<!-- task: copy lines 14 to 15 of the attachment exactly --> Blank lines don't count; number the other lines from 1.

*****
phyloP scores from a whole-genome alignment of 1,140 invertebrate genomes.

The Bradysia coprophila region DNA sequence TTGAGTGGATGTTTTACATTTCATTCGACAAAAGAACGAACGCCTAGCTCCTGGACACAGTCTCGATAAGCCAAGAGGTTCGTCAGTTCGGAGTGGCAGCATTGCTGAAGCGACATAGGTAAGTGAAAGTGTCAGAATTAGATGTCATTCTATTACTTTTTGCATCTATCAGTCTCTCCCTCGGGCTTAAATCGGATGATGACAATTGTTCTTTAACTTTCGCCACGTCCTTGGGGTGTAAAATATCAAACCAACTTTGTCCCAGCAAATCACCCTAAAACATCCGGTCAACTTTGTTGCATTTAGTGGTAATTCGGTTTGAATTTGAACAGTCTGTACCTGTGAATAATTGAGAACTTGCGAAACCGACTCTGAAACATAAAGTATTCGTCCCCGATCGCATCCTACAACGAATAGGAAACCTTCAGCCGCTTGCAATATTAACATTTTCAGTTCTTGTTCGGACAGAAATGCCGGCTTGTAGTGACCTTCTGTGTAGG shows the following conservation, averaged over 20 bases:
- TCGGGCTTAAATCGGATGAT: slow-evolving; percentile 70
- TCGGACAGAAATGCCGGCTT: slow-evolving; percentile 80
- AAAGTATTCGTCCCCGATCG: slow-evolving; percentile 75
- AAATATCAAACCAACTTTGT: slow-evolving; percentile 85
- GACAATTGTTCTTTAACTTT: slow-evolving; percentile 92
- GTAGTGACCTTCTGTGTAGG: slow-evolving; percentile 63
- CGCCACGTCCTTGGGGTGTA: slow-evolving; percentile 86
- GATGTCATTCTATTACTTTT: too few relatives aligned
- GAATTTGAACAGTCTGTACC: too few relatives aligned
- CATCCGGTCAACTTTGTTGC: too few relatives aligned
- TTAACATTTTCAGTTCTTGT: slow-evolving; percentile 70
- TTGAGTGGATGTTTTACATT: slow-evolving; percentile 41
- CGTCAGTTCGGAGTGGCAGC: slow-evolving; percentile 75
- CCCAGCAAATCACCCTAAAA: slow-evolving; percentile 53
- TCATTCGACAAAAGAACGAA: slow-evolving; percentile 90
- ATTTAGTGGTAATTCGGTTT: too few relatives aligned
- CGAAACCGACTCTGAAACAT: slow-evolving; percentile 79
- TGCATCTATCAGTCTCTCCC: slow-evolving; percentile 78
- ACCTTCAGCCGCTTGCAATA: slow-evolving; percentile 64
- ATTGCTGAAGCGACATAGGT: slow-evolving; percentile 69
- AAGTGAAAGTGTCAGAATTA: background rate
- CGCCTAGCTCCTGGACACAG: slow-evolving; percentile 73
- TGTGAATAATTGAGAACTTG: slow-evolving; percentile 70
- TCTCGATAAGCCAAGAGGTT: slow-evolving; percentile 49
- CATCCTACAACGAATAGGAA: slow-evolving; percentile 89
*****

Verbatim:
- TTGAGTGGATGTTTTACATT: slow-evolving; percentile 41
- CGTCAGTTCGGAGTGGCAGC: slow-evolving; percentile 75